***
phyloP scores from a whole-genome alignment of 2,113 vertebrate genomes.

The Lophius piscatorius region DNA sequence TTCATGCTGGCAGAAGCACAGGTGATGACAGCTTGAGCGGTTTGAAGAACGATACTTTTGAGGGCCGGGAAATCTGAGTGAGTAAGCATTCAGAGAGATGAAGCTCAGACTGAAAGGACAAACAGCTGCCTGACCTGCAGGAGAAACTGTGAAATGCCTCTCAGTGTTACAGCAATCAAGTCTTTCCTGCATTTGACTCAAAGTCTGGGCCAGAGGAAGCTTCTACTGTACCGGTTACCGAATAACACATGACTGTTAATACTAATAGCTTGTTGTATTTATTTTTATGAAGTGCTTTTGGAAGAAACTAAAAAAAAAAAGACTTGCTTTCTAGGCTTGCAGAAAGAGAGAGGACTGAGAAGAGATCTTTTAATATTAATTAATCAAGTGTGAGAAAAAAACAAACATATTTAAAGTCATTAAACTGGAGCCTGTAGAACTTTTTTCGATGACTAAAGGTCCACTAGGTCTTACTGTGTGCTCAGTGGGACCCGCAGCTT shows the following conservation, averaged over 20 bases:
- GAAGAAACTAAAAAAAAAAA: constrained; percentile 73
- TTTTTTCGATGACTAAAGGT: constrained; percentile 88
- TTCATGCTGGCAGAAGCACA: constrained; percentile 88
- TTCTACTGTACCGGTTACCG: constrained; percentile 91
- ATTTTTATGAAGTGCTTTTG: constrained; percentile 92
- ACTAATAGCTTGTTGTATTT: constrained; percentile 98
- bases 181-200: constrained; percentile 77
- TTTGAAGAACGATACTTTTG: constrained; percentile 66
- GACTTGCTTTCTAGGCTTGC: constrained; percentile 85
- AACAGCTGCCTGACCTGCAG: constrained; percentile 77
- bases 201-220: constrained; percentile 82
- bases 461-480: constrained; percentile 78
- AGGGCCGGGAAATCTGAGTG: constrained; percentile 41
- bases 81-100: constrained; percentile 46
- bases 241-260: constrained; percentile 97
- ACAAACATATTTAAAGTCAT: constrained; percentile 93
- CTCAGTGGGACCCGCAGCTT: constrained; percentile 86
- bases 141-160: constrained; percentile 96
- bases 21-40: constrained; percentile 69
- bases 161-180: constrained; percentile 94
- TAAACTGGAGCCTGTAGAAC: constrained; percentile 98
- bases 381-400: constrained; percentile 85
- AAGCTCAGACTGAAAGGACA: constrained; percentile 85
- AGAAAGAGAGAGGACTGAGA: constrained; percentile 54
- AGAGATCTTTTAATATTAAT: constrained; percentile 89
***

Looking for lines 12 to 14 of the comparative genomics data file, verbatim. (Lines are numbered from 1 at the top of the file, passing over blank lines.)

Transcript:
- AACAGCTGCCTGACCTGCAG: constrained; percentile 77
- bases 201-220: constrained; percentile 82
- bases 461-480: constrained; percentile 78